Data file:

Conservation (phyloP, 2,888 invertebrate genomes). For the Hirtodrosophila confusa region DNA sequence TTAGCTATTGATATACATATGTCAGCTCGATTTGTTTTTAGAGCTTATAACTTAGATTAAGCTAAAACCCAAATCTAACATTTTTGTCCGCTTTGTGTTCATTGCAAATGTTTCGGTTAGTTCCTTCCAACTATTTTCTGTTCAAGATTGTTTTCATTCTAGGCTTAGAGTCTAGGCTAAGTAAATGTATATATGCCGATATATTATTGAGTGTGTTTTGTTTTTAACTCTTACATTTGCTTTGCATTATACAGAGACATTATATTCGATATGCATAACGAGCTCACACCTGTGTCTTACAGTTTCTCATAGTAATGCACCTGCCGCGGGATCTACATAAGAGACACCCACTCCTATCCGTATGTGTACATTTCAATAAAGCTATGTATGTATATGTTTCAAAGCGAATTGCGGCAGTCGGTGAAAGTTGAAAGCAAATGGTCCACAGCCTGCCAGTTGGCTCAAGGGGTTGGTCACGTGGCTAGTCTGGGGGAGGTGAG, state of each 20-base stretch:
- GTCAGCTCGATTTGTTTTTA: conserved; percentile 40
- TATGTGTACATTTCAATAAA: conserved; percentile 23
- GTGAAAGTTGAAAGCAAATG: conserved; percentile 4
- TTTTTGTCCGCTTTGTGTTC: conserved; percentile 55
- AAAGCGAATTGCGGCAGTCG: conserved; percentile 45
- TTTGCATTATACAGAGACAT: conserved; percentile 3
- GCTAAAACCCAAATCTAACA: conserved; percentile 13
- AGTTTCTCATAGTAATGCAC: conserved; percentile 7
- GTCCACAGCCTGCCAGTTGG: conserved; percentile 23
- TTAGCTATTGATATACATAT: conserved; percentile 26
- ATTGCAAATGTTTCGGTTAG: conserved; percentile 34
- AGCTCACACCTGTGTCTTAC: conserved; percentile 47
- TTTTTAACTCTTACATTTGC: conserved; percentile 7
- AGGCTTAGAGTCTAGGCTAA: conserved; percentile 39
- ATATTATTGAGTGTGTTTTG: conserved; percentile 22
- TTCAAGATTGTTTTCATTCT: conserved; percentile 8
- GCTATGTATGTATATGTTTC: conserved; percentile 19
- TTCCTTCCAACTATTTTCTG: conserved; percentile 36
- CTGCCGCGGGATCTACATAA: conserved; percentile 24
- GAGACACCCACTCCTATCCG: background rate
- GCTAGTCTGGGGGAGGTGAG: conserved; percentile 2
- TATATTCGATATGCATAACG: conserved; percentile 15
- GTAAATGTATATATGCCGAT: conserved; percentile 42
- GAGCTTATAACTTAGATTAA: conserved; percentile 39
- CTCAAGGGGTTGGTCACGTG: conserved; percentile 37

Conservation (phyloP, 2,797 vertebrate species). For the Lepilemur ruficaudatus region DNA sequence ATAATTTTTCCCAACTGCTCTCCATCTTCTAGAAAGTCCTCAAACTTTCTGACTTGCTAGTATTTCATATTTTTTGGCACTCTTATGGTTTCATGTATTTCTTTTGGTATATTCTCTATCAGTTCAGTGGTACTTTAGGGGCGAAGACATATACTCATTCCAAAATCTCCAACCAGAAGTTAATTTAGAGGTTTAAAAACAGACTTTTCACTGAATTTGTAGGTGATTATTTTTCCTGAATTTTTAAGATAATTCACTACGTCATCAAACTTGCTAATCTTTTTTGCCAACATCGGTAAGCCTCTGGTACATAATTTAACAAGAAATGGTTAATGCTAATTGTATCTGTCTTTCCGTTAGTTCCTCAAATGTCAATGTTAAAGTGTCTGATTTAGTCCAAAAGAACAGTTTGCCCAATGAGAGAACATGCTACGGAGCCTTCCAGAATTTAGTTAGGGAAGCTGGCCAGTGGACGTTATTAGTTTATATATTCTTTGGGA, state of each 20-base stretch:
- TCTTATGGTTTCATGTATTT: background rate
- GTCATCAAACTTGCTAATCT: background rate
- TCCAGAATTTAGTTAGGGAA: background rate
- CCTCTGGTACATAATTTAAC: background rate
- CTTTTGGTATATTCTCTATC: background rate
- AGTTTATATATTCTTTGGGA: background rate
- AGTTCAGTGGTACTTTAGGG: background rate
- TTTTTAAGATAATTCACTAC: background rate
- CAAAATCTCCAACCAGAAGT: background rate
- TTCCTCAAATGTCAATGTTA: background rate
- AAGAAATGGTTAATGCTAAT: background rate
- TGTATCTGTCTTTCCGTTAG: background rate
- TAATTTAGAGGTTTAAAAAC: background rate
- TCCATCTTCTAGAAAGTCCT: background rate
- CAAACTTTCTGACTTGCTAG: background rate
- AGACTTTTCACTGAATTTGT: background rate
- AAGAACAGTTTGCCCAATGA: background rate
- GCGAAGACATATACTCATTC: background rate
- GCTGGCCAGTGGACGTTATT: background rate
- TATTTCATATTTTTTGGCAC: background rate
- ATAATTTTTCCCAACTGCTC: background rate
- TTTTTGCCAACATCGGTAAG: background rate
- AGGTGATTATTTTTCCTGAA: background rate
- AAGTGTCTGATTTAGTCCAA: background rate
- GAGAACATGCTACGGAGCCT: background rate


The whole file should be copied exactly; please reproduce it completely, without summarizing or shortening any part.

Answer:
Conservation (phyloP, 2,888 invertebrate genomes). For the Hirtodrosophila confusa region DNA sequence TTAGCTATTGATATACATATGTCAGCTCGATTTGTTTTTAGAGCTTATAACTTAGATTAAGCTAAAACCCAAATCTAACATTTTTGTCCGCTTTGTGTTCATTGCAAATGTTTCGGTTAGTTCCTTCCAACTATTTTCTGTTCAAGATTGTTTTCATTCTAGGCTTAGAGTCTAGGCTAAGTAAATGTATATATGCCGATATATTATTGAGTGTGTTTTGTTTTTAACTCTTACATTTGCTTTGCATTATACAGAGACATTATATTCGATATGCATAACGAGCTCACACCTGTGTCTTACAGTTTCTCATAGTAATGCACCTGCCGCGGGATCTACATAAGAGACACCCACTCCTATCCGTATGTGTACATTTCAATAAAGCTATGTATGTATATGTTTCAAAGCGAATTGCGGCAGTCGGTGAAAGTTGAAAGCAAATGGTCCACAGCCTGCCAGTTGGCTCAAGGGGTTGGTCACGTGGCTAGTCTGGGGGAGGTGAG, state of each 20-base stretch:
- GTCAGCTCGATTTGTTTTTA: conserved; percentile 40
- TATGTGTACATTTCAATAAA: conserved; percentile 23
- GTGAAAGTTGAAAGCAAATG: conserved; percentile 4
- TTTTTGTCCGCTTTGTGTTC: conserved; percentile 55
- AAAGCGAATTGCGGCAGTCG: conserved; percentile 45
- TTTGCATTATACAGAGACAT: conserved; percentile 3
- GCTAAAACCCAAATCTAACA: conserved; percentile 13
- AGTTTCTCATAGTAATGCAC: conserved; percentile 7
- GTCCACAGCCTGCCAGTTGG: conserved; percentile 23
- TTAGCTATTGATATACATAT: conserved; percentile 26
- ATTGCAAATGTTTCGGTTAG: conserved; percentile 34
- AGCTCACACCTGTGTCTTAC: conserved; percentile 47
- TTTTTAACTCTTACATTTGC: conserved; percentile 7
- AGGCTTAGAGTCTAGGCTAA: conserved; percentile 39
- ATATTATTGAGTGTGTTTTG: conserved; percentile 22
- TTCAAGATTGTTTTCATTCT: conserved; percentile 8
- GCTATGTATGTATATGTTTC: conserved; percentile 19
- TTCCTTCCAACTATTTTCTG: conserved; percentile 36
- CTGCCGCGGGATCTACATAA: conserved; percentile 24
- GAGACACCCACTCCTATCCG: background rate
- GCTAGTCTGGGGGAGGTGAG: conserved; percentile 2
- TATATTCGATATGCATAACG: conserved; percentile 15
- GTAAATGTATATATGCCGAT: conserved; percentile 42
- GAGCTTATAACTTAGATTAA: conserved; percentile 39
- CTCAAGGGGTTGGTCACGTG: conserved; percentile 37

Conservation (phyloP, 2,797 vertebrate species). For the Lepilemur ruficaudatus region DNA sequence ATAATTTTTCCCAACTGCTCTCCATCTTCTAGAAAGTCCTCAAACTTTCTGACTTGCTAGTATTTCATATTTTTTGGCACTCTTATGGTTTCATGTATTTCTTTTGGTATATTCTCTATCAGTTCAGTGGTACTTTAGGGGCGAAGACATATACTCATTCCAAAATCTCCAACCAGAAGTTAATTTAGAGGTTTAAAAACAGACTTTTCACTGAATTTGTAGGTGATTATTTTTCCTGAATTTTTAAGATAATTCACTACGTCATCAAACTTGCTAATCTTTTTTGCCAACATCGGTAAGCCTCTGGTACATAATTTAACAAGAAATGGTTAATGCTAATTGTATCTGTCTTTCCGTTAGTTCCTCAAATGTCAATGTTAAAGTGTCTGATTTAGTCCAAAAGAACAGTTTGCCCAATGAGAGAACATGCTACGGAGCCTTCCAGAATTTAGTTAGGGAAGCTGGCCAGTGGACGTTATTAGTTTATATATTCTTTGGGA, state of each 20-base stretch:
- TCTTATGGTTTCATGTATTT: background rate
- GTCATCAAACTTGCTAATCT: background rate
- TCCAGAATTTAGTTAGGGAA: background rate
- CCTCTGGTACATAATTTAAC: background rate
- CTTTTGGTATATTCTCTATC: background rate
- AGTTTATATATTCTTTGGGA: background rate
- AGTTCAGTGGTACTTTAGGG: background rate
- TTTTTAAGATAATTCACTAC: background rate
- CAAAATCTCCAACCAGAAGT: background rate
- TTCCTCAAATGTCAATGTTA: background rate
- AAGAAATGGTTAATGCTAAT: background rate
- TGTATCTGTCTTTCCGTTAG: background rate
- TAATTTAGAGGTTTAAAAAC: background rate
- TCCATCTTCTAGAAAGTCCT: background rate
- CAAACTTTCTGACTTGCTAG: background rate
- AGACTTTTCACTGAATTTGT: background rate
- AAGAACAGTTTGCCCAATGA: background rate
- GCGAAGACATATACTCATTC: background rate
- GCTGGCCAGTGGACGTTATT: background rate
- TATTTCATATTTTTTGGCAC: background rate
- ATAATTTTTCCCAACTGCTC: background rate
- TTTTTGCCAACATCGGTAAG: background rate
- AGGTGATTATTTTTCCTGAA: background rate
- AAGTGTCTGATTTAGTCCAA: background rate
- GAGAACATGCTACGGAGCCT: background rate